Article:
= Tests if two values are equal (case insensitive if used with strings). e.g. If $var= 5 Then (true if $var equals 5)

== Tests if two values are equal (case sensitive if used with strings)

I'm going to submit it as a bug. Either = needs to be changed, or more simply the help file should be updated.

LD

Edited by LondonNDIB

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PsaltyDS

I found the entry in the help file... so now I wonder if it is a small bug. Because according to that, they are functionally the same when used with non-strings.

I'm going to submit it as a bug. Either = needs to be changed, or more simply the help file should be updated.

LD

It's not a bug. Including a numeric value make it a mathematic compare. Any non-numeric string is equivalent to 0 for mathematic compares.

-1 < "abc"

0 = "abc"

"abc" < 1

AutoIt does do some conversion of purely numeric strings for you:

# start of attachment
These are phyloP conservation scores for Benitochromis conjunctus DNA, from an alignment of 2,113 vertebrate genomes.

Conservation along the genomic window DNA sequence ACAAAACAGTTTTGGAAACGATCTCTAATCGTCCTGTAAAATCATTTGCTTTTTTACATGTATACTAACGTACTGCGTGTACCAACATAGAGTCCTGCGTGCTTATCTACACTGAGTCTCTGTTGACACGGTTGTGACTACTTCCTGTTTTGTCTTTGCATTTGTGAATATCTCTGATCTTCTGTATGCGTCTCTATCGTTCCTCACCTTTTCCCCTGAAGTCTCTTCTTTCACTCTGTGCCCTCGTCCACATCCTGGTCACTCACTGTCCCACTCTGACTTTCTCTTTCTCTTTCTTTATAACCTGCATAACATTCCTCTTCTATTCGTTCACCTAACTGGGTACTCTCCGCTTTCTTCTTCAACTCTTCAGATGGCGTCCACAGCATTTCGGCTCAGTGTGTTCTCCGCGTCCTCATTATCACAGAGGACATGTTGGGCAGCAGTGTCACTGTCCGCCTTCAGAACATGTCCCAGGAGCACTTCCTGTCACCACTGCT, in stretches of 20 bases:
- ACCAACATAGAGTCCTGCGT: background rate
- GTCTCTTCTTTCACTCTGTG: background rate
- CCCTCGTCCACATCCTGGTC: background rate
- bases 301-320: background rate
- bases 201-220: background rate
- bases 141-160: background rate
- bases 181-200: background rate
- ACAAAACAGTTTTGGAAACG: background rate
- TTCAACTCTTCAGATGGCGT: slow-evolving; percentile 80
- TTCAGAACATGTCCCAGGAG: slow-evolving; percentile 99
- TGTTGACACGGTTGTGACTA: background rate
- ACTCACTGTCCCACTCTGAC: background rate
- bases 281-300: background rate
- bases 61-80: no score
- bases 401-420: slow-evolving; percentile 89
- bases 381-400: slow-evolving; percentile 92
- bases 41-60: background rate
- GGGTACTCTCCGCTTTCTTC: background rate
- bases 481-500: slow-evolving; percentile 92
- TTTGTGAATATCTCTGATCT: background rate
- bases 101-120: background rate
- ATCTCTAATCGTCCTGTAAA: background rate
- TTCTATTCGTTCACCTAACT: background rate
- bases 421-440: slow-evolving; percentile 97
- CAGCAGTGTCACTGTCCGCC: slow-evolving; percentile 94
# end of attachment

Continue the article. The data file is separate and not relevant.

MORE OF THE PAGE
-1 > "-2"

-1 < "0"

Don't routinely mix numeric and string operands in compare operations. If you wish to code for the possibility of numeric or string parameters, test them with IsNum() or IsString() and then handle accordingly.

:)

Edited by PsaltyDS

Valuater's AutoIt 1-2-3, Class... Is now in Session!For those who want somebody to write the script for them: RentACoder"Any technology distinguishable from magic is insufficiently advanced." -- Geek's corollary to Clarke's law

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PsaltyDS

So do i have to change all the = signs in my script that compare thigns to ==?

Only for Case Sensitive string compares.

It doesn't mean anything different from '=' for mathematic compares, and you should not be comparing numbers and strings (It can be done, but you have to be very aware of the rules, better to avoid it).